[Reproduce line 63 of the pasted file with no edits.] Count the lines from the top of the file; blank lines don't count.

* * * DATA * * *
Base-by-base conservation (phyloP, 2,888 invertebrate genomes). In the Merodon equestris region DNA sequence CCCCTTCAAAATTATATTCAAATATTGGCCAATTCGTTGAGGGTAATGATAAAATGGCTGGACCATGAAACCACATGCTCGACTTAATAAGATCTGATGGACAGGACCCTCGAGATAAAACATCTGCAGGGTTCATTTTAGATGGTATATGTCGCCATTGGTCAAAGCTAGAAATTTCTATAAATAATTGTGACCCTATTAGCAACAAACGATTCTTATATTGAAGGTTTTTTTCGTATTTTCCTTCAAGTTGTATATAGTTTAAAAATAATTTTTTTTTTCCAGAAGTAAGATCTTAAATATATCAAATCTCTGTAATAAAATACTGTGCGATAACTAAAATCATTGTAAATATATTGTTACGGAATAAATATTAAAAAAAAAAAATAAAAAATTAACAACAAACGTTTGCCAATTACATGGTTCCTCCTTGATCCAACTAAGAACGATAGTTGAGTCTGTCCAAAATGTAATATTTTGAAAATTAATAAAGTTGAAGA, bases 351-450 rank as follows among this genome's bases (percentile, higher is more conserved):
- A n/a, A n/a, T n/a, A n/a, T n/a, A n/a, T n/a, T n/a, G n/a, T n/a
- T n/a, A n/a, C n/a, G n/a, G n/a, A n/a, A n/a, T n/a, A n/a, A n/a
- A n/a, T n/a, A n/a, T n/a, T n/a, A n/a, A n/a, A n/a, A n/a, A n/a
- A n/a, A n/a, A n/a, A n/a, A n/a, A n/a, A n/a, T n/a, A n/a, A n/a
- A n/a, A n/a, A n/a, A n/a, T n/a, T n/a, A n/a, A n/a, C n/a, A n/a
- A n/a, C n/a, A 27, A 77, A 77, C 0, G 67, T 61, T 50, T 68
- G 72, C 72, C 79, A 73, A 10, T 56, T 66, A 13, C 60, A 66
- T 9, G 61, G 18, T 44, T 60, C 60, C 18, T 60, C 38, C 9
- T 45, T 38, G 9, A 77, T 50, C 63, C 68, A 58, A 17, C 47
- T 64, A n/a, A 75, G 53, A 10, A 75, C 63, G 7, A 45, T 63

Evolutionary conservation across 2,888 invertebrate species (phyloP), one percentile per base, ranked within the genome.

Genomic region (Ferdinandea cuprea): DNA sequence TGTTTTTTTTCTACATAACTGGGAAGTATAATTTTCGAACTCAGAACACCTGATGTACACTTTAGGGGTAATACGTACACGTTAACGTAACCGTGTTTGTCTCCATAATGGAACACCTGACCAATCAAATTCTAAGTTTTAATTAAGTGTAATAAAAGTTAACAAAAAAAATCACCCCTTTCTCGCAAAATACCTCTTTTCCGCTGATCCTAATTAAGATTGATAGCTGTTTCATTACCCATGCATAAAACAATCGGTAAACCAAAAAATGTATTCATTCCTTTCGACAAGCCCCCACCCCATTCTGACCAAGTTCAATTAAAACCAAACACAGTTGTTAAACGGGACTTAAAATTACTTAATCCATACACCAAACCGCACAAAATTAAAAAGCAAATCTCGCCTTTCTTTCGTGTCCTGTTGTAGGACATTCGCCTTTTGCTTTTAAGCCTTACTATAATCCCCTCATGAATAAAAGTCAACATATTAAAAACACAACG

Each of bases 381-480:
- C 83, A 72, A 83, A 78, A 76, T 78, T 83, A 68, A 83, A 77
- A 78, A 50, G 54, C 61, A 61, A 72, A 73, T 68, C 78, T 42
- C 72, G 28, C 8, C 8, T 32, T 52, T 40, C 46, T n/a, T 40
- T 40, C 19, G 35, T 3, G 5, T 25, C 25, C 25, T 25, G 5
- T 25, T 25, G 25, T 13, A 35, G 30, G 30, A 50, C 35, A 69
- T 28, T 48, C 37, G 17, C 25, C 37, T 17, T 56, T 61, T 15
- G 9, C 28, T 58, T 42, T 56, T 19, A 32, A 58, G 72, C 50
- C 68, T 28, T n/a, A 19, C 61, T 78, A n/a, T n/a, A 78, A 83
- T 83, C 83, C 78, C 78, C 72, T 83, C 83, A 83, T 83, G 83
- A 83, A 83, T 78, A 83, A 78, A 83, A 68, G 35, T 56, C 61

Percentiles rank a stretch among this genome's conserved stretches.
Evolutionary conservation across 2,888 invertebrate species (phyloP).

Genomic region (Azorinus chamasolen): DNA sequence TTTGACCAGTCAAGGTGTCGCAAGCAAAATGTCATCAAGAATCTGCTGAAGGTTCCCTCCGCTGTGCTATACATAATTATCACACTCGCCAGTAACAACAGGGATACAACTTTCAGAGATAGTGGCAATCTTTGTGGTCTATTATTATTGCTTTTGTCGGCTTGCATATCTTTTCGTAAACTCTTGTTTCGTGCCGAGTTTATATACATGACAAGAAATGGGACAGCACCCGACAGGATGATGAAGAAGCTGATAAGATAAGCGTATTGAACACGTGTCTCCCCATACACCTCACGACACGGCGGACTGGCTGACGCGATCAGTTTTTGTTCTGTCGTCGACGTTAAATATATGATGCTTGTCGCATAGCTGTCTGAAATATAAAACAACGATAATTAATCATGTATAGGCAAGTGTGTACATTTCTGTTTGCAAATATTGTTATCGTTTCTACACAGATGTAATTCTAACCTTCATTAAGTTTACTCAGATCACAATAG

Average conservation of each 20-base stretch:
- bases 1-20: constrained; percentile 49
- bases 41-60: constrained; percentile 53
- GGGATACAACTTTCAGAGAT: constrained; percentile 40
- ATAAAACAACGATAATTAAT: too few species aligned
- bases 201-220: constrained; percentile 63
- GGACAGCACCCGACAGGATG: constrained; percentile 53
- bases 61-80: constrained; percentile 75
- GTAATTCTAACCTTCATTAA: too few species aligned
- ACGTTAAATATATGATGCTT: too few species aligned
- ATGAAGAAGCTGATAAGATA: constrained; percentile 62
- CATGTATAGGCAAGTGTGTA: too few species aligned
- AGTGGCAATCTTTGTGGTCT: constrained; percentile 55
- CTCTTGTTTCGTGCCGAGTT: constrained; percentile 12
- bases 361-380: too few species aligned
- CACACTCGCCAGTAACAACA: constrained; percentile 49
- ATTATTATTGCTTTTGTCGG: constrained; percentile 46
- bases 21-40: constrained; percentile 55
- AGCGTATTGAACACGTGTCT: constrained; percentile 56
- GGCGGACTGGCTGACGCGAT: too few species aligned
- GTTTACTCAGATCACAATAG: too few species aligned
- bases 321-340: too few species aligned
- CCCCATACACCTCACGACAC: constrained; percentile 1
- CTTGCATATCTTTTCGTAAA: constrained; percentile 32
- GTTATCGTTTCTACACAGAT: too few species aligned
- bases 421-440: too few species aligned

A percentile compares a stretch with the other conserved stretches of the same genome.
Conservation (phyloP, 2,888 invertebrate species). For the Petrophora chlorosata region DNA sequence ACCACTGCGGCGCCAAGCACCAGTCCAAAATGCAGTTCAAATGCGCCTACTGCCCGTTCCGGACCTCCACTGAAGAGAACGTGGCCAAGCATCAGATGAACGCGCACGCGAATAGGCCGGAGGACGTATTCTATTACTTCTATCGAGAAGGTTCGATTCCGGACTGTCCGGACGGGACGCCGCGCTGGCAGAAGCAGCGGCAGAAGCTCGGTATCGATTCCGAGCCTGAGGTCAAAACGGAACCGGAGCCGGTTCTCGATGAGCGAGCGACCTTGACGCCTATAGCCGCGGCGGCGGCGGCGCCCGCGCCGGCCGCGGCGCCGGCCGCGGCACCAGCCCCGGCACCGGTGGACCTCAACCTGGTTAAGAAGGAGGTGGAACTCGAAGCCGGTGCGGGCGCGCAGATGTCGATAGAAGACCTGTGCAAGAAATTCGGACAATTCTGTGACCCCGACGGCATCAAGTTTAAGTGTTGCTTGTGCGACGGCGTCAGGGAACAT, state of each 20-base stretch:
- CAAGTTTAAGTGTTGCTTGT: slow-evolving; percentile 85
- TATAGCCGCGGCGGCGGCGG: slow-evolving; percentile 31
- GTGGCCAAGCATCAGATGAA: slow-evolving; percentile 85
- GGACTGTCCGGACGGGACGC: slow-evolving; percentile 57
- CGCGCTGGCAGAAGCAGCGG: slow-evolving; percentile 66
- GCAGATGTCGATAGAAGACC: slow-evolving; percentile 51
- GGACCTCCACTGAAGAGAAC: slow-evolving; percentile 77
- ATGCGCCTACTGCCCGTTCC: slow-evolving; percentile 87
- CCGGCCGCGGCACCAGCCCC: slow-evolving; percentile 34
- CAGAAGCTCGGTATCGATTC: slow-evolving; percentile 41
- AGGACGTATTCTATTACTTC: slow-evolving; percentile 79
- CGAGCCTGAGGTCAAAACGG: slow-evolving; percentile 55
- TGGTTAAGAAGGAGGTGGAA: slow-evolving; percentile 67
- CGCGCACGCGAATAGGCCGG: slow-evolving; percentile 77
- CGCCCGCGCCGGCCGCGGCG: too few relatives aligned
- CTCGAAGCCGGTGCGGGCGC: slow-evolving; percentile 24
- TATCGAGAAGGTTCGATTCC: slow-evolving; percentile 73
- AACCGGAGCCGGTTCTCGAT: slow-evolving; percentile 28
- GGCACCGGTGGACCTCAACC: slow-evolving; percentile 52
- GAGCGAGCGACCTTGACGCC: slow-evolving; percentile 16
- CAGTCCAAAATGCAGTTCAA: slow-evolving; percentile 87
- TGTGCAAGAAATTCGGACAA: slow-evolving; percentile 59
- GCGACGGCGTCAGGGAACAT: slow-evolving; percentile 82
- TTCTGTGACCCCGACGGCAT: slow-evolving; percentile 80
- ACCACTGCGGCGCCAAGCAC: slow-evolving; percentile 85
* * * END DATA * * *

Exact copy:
- ATGCGCCTACTGCCCGTTCC: slow-evolving; percentile 87